This means that, at this age, when we measure the abdomen, we are measuring both visceral and subcutaneous fat and this two measurements increase together with the increase of the abdominal circumference [8]. At this same study, we evaluated the liver and a hiperechoic image is an indicator of the presence of Non Alcoholic fat Liver Disease (NAFLD). Children with normal liver tend to have less subcutaneous fat then children with more echoic liver. And, similarly, children with normal liver tend to have less visceral fat then children with more echoic liver [8]. In conclusion, even among school children, we could find a lot of obesity comorbidities, as: dyslipidemia, insulin resistance, high blood pressure, left ventricle hypertrophy, carotid intima hypertrophy, visceral fat accumulation and NAFLD. And we need to treat these children early, to prevent the evolution to adult diseases and to give them a better quality of life.


  1. Nogueira-de-Almeida CA, Pires LA, dos Santos RG (2016) Comparação de indicadores de perfis glicêmico e lipídico entre crianças e adolescentes obesos egressos de serviço público ou privado da cidade de Ribeirão Preto (SP). Medicina (Ribeirao Preto Online) 49(6): 504-510.
  2. De Almeida CAN, Pinho AP, Ricco RG, Pepato MT, Brunetti IL (2008) Determination of glycemia and insulinemia and the homeostasis model assessment (HOMA) in schoolchildren and adolescents with normal body mass index. Jornal de pediatria 84(2): 136-140.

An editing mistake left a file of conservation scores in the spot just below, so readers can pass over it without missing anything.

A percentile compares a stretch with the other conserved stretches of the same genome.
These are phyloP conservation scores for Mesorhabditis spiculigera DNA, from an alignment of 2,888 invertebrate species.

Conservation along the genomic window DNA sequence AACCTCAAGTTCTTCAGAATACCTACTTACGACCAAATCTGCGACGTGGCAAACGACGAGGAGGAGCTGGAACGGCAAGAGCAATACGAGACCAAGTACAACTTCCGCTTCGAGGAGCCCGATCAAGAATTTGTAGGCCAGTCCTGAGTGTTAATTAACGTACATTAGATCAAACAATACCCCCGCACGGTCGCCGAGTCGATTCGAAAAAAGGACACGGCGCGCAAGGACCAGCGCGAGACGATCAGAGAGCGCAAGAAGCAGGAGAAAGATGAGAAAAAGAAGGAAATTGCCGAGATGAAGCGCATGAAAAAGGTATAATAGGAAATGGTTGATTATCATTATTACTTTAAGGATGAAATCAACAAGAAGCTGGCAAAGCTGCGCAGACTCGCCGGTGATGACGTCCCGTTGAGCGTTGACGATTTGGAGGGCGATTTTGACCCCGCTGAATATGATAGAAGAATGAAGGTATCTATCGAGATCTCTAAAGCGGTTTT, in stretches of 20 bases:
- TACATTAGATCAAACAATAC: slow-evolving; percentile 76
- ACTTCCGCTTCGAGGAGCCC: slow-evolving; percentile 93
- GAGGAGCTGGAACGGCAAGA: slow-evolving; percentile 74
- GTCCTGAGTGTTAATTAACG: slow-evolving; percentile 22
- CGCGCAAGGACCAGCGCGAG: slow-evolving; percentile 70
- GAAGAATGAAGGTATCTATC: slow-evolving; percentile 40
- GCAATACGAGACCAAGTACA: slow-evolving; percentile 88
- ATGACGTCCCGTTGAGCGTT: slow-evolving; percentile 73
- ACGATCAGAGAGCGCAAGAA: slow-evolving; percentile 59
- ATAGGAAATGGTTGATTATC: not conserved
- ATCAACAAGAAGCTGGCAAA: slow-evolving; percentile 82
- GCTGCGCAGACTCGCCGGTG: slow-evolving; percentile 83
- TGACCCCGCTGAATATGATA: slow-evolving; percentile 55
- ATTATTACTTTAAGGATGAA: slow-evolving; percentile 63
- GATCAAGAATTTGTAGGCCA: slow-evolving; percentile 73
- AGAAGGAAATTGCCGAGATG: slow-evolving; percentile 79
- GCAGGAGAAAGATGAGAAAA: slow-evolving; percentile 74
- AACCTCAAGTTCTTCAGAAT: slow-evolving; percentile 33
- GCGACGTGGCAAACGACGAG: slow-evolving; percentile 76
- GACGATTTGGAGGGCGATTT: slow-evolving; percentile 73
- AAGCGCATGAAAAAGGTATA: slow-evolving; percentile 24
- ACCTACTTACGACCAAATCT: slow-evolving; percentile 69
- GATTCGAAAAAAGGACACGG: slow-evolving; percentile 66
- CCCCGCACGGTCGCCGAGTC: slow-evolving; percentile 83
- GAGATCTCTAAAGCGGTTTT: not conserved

3. Nogueira-de-Almeida CA, Caixe SH, Benedeti ACGS, Garcia J (2016) Echocardiography Evaluation as a Marker of Cardiovascular Risk on Obese Children and Adolescents. The FASEB Journal 30(1): 126.1.
  4. Caixe SH, Garcia Saab Benedeti AC, Garcia J, Martins WdP, Mauad Filho F, et al. (2014) Evaluation of Echocardiography as a Marker of Cardiovascular Risk in Obese Children and Adolescents 3(3): 72-78.
  5. Costa KCM, Lima JC, Almeida CANd, Ciampo LAD, Souza CSBd (2012) Variation of the brachial artery diameter in obese children: present and future. Revista Paulista de Pediatria 30(3): 431-437.
  6. Nogueira-de-Almeida CA, Garcia J, Caixe SH, Benedeti ACGS (2016) Ultrasonographic Assessment of the Common Carotid Intima-Media Complex in Normal Weight Children and in Overweight/Obese Children. The FASEB Journal 30(1): 1163-1165.
  7. De Almeida CA, Pinho AP, Ricco RG, Elias CP (2007) Abdominal circumference as an indicator of clinical and laboratory parameters associated with obesity in children and adolescents: comparison between two reference tables. J Pediatr (Rio J) 83(2): 181-185.
  8. Nogueira-de-Almeida CA, Benedeti ACGS, Garcia J, Caixe SH (2016) Correlation Between Ultrasonographic Measures of the Abdominal Adiposity and Indicators of Obesity in Normal and Overweight/Obesity Children. The FASEB Journal 30(1): 1165.4.